Warriors coach Kerr says even he was moved by the singing of ‘O Canada’

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Toronto Raptors forward Kawhi Leonard (2) celebrates defeating the Indiana Pacers in NBA basketball action in Toronto on Wednesday, Dec. 19, 2018. THE CANADIAN PRESS/Frank Gunn

TORONTO – Steve Kerr is a big fan of Toronto. Even when the city’s basketball fans are heckling him.

Golden State’s head coach has talked several times this week about Toronto being one of his favourite stops in the league, and even he has been moved about the historic first NBA Finals to be played north of the border.

“It was a great, great atmosphere,” Kerr said Friday. “The national anthem was one of the coolest things I’ve ever been a part of. Hearing the crowd sing along to ‘O Canada,’ it was beautiful.”

The Raptors, who are making their first Finals appearance in the team’s 24-year history, beat the Warriors 118-109 in Game 1 on Thursday.

Toronto has experienced a groundswell of support across the country during its historic post-season run. Asked about the atmosphere in the first Finals game in Canada, Kerr called it “fun.”

“Frankly it’s fun to be in these environments, to be challenged, to be threatened,” the 53-year-old coach said. “Especially because the Canadian fans are so nice that even when they’re harassing us, they do it in a very polite manner.”

Warriors sharpshooter Klay Thompson was politely heckled by Canadian fans earlier this week.

“It was the nicest heckle ever,” he told ESPN. “It was like a, ‘Boo, I hope you have a terrible day.’ It wasn’t no cuss words or nothing, so I appreciate that. I appreciate the respect. Thank you, Canada.”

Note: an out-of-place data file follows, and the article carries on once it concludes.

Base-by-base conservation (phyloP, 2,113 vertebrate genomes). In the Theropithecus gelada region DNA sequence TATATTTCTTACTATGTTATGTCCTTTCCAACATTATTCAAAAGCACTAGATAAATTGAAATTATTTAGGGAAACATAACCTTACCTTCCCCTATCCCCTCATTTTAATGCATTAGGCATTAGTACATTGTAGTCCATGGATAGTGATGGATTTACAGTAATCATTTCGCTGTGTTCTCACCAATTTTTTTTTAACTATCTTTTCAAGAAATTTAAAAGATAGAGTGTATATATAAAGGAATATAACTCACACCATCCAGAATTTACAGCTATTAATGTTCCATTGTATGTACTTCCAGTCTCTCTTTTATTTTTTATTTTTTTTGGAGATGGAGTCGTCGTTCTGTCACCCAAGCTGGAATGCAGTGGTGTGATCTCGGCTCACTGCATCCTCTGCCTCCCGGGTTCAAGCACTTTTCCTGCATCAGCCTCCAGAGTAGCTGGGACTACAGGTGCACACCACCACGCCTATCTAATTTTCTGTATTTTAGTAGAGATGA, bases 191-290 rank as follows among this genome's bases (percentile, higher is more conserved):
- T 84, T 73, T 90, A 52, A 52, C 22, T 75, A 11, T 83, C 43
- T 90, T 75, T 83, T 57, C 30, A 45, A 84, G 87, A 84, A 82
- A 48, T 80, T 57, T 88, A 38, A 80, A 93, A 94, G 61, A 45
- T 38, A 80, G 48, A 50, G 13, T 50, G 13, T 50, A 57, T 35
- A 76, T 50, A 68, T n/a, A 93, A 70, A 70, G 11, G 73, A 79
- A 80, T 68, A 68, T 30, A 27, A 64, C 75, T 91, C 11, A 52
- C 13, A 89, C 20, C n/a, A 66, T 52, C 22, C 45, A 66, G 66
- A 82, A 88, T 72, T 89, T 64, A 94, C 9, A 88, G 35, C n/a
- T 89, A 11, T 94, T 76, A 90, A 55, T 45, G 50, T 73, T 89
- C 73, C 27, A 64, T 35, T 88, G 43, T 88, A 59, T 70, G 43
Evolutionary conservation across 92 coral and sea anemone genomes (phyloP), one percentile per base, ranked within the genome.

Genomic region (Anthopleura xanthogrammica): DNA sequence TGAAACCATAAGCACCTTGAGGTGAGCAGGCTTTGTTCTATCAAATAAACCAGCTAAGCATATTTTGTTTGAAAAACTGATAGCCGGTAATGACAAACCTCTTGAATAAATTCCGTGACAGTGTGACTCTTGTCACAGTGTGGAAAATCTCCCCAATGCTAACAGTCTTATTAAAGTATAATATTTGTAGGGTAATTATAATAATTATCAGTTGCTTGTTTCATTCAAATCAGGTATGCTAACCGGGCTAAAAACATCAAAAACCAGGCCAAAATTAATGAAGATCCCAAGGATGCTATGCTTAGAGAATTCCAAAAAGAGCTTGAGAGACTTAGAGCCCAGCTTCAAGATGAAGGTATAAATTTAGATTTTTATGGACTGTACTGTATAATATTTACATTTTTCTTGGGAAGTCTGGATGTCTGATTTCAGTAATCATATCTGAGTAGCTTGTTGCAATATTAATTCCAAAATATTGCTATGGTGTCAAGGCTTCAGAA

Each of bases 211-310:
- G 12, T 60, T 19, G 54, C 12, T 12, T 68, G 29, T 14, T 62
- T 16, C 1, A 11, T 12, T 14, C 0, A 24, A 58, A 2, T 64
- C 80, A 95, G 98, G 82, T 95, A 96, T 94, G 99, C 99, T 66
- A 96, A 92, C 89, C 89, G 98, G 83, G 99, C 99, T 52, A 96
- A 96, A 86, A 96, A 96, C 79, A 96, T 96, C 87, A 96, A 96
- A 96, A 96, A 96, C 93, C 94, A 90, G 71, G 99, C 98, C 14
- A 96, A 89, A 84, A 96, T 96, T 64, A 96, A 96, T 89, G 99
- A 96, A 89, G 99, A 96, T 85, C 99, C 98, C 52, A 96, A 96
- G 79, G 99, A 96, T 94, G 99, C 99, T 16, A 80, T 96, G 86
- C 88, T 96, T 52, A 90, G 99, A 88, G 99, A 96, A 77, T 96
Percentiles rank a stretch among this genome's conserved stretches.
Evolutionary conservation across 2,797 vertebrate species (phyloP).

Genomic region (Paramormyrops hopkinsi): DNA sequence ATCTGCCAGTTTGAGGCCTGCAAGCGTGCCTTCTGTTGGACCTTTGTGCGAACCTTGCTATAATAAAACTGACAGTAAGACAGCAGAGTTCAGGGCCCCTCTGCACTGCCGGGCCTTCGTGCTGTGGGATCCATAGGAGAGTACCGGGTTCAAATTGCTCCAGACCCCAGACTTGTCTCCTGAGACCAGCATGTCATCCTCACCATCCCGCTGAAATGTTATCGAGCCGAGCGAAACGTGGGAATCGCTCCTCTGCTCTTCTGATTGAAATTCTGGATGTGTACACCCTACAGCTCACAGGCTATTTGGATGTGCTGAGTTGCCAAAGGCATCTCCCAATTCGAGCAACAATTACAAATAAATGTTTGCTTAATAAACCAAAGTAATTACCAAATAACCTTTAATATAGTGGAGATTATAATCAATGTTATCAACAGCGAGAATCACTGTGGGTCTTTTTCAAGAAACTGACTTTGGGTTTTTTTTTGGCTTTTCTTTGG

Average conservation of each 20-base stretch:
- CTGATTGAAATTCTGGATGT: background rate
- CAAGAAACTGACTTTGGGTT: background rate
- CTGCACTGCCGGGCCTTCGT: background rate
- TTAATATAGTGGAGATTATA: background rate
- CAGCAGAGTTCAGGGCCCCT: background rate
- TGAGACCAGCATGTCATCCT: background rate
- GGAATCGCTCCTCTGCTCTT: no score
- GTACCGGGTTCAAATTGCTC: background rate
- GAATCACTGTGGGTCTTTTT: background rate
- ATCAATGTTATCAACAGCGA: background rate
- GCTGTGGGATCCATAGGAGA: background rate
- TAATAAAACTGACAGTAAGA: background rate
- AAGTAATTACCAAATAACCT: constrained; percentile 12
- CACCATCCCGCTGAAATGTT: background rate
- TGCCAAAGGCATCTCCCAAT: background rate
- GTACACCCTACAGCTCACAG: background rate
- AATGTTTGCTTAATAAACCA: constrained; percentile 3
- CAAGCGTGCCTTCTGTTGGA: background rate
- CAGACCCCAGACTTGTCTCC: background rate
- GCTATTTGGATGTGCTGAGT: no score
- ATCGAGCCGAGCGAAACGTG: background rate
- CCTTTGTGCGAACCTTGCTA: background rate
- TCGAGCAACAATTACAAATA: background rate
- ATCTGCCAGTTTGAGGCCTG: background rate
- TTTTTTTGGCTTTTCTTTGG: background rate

Kerr visited Toronto with the Chicago Bulls in the Raptors’ inaugural 1995-96 season. A capacity SkyDome crowd was on hand. The Raptors beat the eventual NBA champions 109-108.

What does Kerr remember from that game?

“I remember missing the game-winning shot at the buzzer,” he said with a laugh. “What I remember back then was just coming up here and how intense and passionate the fans were. They were so excited to have the NBA.”

Kerr’s wildly successful five-year run as head coach has included five appearances in the Finals. This is the first time, however, the two-time defending champions have opened the Finals with a loss under his watch. The coach believes his team can draw on its experience in this new bit of adversity.

“The experience helps,” Kerr said Friday. “Winning multiple championships helps because you have seen it all. There’s also just the knowledge that you’ve been here before. You’ve been down. We have been up 3-1 and lost a series. We have been down 3-1 and won a series. Everything in between. So nothing is going to catch these guys off-guard.”

While Game 1 winners have gone on to win the series in the majority of Finals, Kerr wasn’t sweating the statistics on Friday.

“As soon as you lose a game, it will be on the crawl that now we only have a 19.7% chance of winning the series,” he joked. “Then if we win (Sunday) we’ll have a 42.7% chance of not losing the series. This stuff is what it is. You lose a game, you come back and you try to win.”

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